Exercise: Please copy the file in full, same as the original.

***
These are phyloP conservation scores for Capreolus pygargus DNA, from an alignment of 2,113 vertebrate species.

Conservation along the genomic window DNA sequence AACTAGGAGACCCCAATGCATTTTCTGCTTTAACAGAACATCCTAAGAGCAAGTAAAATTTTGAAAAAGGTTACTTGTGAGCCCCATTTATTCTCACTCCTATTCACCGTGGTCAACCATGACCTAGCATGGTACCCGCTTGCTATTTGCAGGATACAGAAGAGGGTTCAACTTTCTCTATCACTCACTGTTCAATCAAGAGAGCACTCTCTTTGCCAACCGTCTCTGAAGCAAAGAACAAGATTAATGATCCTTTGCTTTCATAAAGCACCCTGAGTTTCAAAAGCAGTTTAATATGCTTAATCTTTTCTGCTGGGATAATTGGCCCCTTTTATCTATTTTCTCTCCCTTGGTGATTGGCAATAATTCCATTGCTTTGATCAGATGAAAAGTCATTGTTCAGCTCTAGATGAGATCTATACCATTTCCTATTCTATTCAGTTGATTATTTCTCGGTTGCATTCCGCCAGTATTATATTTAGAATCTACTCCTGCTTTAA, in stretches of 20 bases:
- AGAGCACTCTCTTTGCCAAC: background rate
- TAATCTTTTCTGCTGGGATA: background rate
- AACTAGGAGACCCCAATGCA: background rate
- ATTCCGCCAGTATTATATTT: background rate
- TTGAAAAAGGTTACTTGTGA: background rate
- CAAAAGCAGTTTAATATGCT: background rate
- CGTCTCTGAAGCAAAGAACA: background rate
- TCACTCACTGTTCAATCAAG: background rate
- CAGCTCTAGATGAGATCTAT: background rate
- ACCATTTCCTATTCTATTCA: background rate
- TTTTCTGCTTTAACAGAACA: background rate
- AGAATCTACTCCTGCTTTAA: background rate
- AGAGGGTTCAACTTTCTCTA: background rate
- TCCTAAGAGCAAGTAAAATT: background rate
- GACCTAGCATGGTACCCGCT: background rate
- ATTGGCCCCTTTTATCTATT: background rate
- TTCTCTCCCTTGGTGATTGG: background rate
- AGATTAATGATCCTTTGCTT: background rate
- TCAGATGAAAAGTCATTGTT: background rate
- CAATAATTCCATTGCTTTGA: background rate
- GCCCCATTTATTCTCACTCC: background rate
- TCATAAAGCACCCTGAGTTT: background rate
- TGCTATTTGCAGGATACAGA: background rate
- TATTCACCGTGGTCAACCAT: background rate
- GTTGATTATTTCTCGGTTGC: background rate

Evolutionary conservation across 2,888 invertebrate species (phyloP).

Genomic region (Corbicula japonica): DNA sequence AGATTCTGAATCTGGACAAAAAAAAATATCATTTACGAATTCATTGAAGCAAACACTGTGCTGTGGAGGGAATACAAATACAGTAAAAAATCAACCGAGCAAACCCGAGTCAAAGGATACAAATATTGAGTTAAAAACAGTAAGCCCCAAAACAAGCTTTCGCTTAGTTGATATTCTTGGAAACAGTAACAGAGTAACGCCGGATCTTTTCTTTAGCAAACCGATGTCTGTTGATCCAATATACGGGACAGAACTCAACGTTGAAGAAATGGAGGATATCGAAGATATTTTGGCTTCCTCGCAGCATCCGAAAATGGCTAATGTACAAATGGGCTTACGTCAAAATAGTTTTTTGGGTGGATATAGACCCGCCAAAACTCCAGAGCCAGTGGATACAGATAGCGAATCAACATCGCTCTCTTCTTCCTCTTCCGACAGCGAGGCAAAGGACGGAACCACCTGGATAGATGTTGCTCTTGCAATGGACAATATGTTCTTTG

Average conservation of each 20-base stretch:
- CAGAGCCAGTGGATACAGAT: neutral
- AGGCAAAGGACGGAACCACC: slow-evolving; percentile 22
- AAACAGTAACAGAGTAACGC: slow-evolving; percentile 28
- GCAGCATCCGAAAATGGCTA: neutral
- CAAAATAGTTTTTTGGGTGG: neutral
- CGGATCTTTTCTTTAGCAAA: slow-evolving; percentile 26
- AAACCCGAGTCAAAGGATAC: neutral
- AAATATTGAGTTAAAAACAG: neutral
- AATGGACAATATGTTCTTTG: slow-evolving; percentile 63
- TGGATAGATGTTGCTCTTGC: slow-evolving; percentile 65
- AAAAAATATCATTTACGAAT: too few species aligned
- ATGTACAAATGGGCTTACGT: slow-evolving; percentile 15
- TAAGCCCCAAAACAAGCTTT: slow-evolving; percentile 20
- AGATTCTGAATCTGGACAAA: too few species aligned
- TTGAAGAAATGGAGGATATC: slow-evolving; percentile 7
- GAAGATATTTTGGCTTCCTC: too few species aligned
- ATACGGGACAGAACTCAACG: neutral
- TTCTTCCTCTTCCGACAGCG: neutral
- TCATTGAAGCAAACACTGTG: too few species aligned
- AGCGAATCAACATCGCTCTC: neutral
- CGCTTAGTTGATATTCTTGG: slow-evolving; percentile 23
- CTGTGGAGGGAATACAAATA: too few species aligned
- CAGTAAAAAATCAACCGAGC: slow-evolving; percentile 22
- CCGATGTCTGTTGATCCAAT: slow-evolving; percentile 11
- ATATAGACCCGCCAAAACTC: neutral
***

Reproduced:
These are phyloP conservation scores for Capreolus pygargus DNA, from an alignment of 2,113 vertebrate species.

Conservation along the genomic window DNA sequence AACTAGGAGACCCCAATGCATTTTCTGCTTTAACAGAACATCCTAAGAGCAAGTAAAATTTTGAAAAAGGTTACTTGTGAGCCCCATTTATTCTCACTCCTATTCACCGTGGTCAACCATGACCTAGCATGGTACCCGCTTGCTATTTGCAGGATACAGAAGAGGGTTCAACTTTCTCTATCACTCACTGTTCAATCAAGAGAGCACTCTCTTTGCCAACCGTCTCTGAAGCAAAGAACAAGATTAATGATCCTTTGCTTTCATAAAGCACCCTGAGTTTCAAAAGCAGTTTAATATGCTTAATCTTTTCTGCTGGGATAATTGGCCCCTTTTATCTATTTTCTCTCCCTTGGTGATTGGCAATAATTCCATTGCTTTGATCAGATGAAAAGTCATTGTTCAGCTCTAGATGAGATCTATACCATTTCCTATTCTATTCAGTTGATTATTTCTCGGTTGCATTCCGCCAGTATTATATTTAGAATCTACTCCTGCTTTAA, in stretches of 20 bases:
- AGAGCACTCTCTTTGCCAAC: background rate
- TAATCTTTTCTGCTGGGATA: background rate
- AACTAGGAGACCCCAATGCA: background rate
- ATTCCGCCAGTATTATATTT: background rate
- TTGAAAAAGGTTACTTGTGA: background rate
- CAAAAGCAGTTTAATATGCT: background rate
- CGTCTCTGAAGCAAAGAACA: background rate
- TCACTCACTGTTCAATCAAG: background rate
- CAGCTCTAGATGAGATCTAT: background rate
- ACCATTTCCTATTCTATTCA: background rate
- TTTTCTGCTTTAACAGAACA: background rate
- AGAATCTACTCCTGCTTTAA: background rate
- AGAGGGTTCAACTTTCTCTA: background rate
- TCCTAAGAGCAAGTAAAATT: background rate
- GACCTAGCATGGTACCCGCT: background rate
- ATTGGCCCCTTTTATCTATT: background rate
- TTCTCTCCCTTGGTGATTGG: background rate
- AGATTAATGATCCTTTGCTT: background rate
- TCAGATGAAAAGTCATTGTT: background rate
- CAATAATTCCATTGCTTTGA: background rate
- GCCCCATTTATTCTCACTCC: background rate
- TCATAAAGCACCCTGAGTTT: background rate
- TGCTATTTGCAGGATACAGA: background rate
- TATTCACCGTGGTCAACCAT: background rate
- GTTGATTATTTCTCGGTTGC: background rate

Evolutionary conservation across 2,888 invertebrate species (phyloP).

Genomic region (Corbicula japonica): DNA sequence AGATTCTGAATCTGGACAAAAAAAAATATCATTTACGAATTCATTGAAGCAAACACTGTGCTGTGGAGGGAATACAAATACAGTAAAAAATCAACCGAGCAAACCCGAGTCAAAGGATACAAATATTGAGTTAAAAACAGTAAGCCCCAAAACAAGCTTTCGCTTAGTTGATATTCTTGGAAACAGTAACAGAGTAACGCCGGATCTTTTCTTTAGCAAACCGATGTCTGTTGATCCAATATACGGGACAGAACTCAACGTTGAAGAAATGGAGGATATCGAAGATATTTTGGCTTCCTCGCAGCATCCGAAAATGGCTAATGTACAAATGGGCTTACGTCAAAATAGTTTTTTGGGTGGATATAGACCCGCCAAAACTCCAGAGCCAGTGGATACAGATAGCGAATCAACATCGCTCTCTTCTTCCTCTTCCGACAGCGAGGCAAAGGACGGAACCACCTGGATAGATGTTGCTCTTGCAATGGACAATATGTTCTTTG

Average conservation of each 20-base stretch:
- CAGAGCCAGTGGATACAGAT: neutral
- AGGCAAAGGACGGAACCACC: slow-evolving; percentile 22
- AAACAGTAACAGAGTAACGC: slow-evolving; percentile 28
- GCAGCATCCGAAAATGGCTA: neutral
- CAAAATAGTTTTTTGGGTGG: neutral
- CGGATCTTTTCTTTAGCAAA: slow-evolving; percentile 26
- AAACCCGAGTCAAAGGATAC: neutral
- AAATATTGAGTTAAAAACAG: neutral
- AATGGACAATATGTTCTTTG: slow-evolving; percentile 63
- TGGATAGATGTTGCTCTTGC: slow-evolving; percentile 65
- AAAAAATATCATTTACGAAT: too few species aligned
- ATGTACAAATGGGCTTACGT: slow-evolving; percentile 15
- TAAGCCCCAAAACAAGCTTT: slow-evolving; percentile 20
- AGATTCTGAATCTGGACAAA: too few species aligned
- TTGAAGAAATGGAGGATATC: slow-evolving; percentile 7
- GAAGATATTTTGGCTTCCTC: too few species aligned
- ATACGGGACAGAACTCAACG: neutral
- TTCTTCCTCTTCCGACAGCG: neutral
- TCATTGAAGCAAACACTGTG: too few species aligned
- AGCGAATCAACATCGCTCTC: neutral
- CGCTTAGTTGATATTCTTGG: slow-evolving; percentile 23
- CTGTGGAGGGAATACAAATA: too few species aligned
- CAGTAAAAAATCAACCGAGC: slow-evolving; percentile 22
- CCGATGTCTGTTGATCCAAT: slow-evolving; percentile 11
- ATATAGACCCGCCAAAACTC: neutral